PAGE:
Canberra pill-testing service discovers new unknown drug similar to ketamine – The Guardian

‘As far as we’re aware, this is the first detection of a new drug by a drug-checking service anywhere in the world,’ says professor

A new recreational drug dubbed CanKet, similar to ketamine but with unknown side effects, has been found by scientists at Australia’s first fixed pill-testing site.
CanTEST, a face-to-face drug-checking service, was launched in Canberra in August. Since then, almost 200 people have brought their recreational drugs in for analysis and advice based on the results. Some people choose to discard their drugs if the service finds they are laced with harmful or unexpected substances.
The chemistry lead at CanTEST, Associate Prof Malcolm McCleod, said someone brought in a small plastic bag of crystals and powder, and while they thought the drug was ketamine, the side effects were different.
Ketamine is a powerful anaesthetic typically snorted or injected to provide a high, with common side effects including nausea, vomiting, hallucination, high blood pressure, and confusion.
“We have a couple of techniques on site to test for ketamine and we can be really sure of the results. It was clear this wasn’t ketamine, but rather a ketamine-like substance,” McLeod, from the Australian National University, said.
“That’s why we have called it ‘CanKet,’ as in Canberra ketamine.”
“This is new for Australia. As far as we’re aware, this is the first detection of a new drug by a drug-checking service anywhere in the world.”
He said researchers found nothing in the scientific literature about CanKet aside from one article from a Chinese forensic lab.
“It’s so new we just don’t have information we can provide to people about this drug,” McLeod said.
“Nothing is known about the clinical effects on the consumer, and being something new, we urge caution. You can make quite small changes to a drug and see quite dramatic changes to its effects.”
The Australian National University and CanTEST teams shared their findings with ACT Health, as well as the UN Office of Drug Control and the European Monitoring Centre for Drugs and Drug Addiction, which had also never seen the drug before.
CanTEST researchers have identified about half a dozen other samples of the drug through their service since the first sample was found in August.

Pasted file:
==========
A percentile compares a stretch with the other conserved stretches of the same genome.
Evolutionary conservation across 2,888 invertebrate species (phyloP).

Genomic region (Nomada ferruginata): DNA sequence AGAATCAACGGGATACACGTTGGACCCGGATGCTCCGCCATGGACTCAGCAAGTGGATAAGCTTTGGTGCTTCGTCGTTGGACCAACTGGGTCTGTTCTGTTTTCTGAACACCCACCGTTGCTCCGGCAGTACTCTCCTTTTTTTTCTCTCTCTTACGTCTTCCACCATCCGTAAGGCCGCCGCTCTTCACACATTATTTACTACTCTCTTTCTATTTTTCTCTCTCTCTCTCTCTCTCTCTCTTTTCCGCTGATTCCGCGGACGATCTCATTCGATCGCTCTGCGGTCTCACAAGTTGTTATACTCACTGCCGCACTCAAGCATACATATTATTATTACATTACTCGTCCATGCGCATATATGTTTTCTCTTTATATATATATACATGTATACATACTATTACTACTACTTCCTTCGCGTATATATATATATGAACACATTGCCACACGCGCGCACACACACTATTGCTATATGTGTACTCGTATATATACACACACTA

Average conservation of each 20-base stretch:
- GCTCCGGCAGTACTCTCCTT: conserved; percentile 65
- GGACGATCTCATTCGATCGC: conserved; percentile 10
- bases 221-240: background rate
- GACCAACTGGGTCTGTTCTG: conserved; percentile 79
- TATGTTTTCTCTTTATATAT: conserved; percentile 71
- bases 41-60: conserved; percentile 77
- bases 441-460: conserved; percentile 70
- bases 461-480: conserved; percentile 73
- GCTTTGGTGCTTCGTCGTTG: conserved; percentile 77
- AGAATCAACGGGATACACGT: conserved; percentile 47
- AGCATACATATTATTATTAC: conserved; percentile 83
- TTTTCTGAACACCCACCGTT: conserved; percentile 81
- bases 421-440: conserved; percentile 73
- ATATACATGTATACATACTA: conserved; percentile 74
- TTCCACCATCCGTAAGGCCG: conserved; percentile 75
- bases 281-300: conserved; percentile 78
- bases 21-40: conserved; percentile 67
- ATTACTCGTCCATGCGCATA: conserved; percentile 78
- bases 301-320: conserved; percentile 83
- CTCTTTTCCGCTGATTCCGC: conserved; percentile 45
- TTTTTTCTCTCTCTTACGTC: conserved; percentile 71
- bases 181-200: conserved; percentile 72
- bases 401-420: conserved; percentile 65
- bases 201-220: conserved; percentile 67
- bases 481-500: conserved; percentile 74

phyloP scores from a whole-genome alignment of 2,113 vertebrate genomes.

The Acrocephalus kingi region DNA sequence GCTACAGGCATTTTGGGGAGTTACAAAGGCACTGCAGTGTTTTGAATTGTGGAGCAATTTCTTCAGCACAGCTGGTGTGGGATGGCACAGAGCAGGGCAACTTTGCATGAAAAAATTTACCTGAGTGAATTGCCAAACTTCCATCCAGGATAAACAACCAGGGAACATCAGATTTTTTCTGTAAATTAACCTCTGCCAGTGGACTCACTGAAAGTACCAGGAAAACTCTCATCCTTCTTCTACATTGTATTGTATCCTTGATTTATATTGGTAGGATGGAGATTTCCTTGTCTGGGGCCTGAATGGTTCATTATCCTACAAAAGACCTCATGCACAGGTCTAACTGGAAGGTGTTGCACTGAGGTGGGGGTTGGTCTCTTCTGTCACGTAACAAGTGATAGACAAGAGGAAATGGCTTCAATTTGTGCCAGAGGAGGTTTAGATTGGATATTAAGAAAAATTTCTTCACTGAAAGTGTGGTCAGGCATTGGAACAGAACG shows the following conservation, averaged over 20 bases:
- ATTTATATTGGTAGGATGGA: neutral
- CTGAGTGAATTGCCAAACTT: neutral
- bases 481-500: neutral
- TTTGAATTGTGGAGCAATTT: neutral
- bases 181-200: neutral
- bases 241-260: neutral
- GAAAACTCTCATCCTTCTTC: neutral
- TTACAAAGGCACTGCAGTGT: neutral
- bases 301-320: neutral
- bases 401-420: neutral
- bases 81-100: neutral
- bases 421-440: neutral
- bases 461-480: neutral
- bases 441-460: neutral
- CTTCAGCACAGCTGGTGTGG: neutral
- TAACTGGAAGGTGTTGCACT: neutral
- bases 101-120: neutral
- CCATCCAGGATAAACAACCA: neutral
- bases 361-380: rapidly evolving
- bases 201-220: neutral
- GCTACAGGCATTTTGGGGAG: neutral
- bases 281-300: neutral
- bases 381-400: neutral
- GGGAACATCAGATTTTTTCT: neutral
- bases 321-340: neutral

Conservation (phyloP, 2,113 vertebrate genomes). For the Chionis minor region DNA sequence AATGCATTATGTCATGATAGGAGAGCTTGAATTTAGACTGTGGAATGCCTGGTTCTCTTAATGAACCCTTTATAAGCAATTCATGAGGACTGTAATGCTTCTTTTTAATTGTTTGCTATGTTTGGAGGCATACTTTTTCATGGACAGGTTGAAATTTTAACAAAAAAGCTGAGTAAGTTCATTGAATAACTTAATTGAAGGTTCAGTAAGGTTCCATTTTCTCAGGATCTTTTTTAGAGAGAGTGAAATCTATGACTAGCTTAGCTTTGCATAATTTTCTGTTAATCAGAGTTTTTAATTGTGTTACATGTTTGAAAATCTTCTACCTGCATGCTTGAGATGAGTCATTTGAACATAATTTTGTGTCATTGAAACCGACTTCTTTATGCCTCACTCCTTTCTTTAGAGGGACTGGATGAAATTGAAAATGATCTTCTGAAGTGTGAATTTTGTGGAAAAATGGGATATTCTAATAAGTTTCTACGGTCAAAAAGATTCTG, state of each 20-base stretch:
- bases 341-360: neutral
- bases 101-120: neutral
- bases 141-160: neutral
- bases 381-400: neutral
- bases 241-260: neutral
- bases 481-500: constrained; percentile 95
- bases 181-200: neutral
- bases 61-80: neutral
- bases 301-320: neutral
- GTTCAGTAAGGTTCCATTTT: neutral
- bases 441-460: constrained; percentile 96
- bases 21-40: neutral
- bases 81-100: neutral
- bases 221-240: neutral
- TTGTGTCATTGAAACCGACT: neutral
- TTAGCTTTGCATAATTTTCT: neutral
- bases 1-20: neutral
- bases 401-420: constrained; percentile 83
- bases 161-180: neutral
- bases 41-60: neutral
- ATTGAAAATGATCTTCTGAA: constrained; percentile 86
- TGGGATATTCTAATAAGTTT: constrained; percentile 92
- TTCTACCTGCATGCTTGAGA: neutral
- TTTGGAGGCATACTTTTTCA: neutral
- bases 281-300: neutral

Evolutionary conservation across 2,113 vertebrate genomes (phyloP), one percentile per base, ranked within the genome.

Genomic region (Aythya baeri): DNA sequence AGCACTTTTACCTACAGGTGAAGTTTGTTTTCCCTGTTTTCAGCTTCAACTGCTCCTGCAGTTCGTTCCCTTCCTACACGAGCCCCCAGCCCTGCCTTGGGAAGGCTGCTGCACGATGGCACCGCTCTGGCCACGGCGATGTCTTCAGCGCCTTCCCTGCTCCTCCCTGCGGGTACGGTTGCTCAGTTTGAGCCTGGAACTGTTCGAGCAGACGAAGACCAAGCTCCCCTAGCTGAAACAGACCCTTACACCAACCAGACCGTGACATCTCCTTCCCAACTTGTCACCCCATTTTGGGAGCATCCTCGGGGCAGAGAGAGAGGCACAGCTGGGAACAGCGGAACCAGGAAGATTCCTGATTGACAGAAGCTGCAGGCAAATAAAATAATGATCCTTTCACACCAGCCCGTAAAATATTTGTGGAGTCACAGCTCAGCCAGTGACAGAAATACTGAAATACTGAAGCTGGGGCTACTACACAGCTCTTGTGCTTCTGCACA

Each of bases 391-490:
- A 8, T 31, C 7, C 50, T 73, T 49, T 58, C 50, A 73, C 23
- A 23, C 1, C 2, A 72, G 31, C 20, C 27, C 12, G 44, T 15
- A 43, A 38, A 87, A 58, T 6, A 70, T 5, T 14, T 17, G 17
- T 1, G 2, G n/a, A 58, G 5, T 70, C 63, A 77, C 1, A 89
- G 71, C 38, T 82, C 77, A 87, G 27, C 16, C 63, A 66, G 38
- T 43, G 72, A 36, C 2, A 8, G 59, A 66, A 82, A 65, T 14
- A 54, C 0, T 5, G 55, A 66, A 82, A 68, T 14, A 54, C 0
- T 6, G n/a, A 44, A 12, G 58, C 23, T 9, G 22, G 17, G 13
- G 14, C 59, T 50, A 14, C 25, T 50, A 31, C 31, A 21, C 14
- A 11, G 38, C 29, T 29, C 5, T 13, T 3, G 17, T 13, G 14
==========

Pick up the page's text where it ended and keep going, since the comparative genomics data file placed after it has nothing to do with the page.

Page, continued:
Guardian Australia has contacted ACT Health for comment.
A spokesperson from the Australian Criminal Intelligence Commission said that unknown illicit substances, known collectively as ‘new psychoactive substances’ (NPS), are a global issue.
“NPS in Australia are a niche drug market that is not growing,” she said.That said, some of the substances are potentially lethal, including in small doses, and often users lack knowledge of the precise content of the substance, which is always dangerous. The substances are often imported following purchases over the internet.”
MacLeod said more research needs to be done to understand CanKet, its effects and where it came from.
“My suspicion is that this is produced overseas in a jurisdiction where the laws around the production of chemicals like this are not prohibited yet,” he said.
“I think it’s important that we keep the community safe and this shows the value of pill-testing services in doing that. We have been able to find a new substance and provide information to people in a timely matter, whereas government agencies and drug laws can take a while to catch up.
“Services like this can only help to reduce the potential harms of drug use, and shows pill testing services can play a valuable role in monitoring the drug market.”


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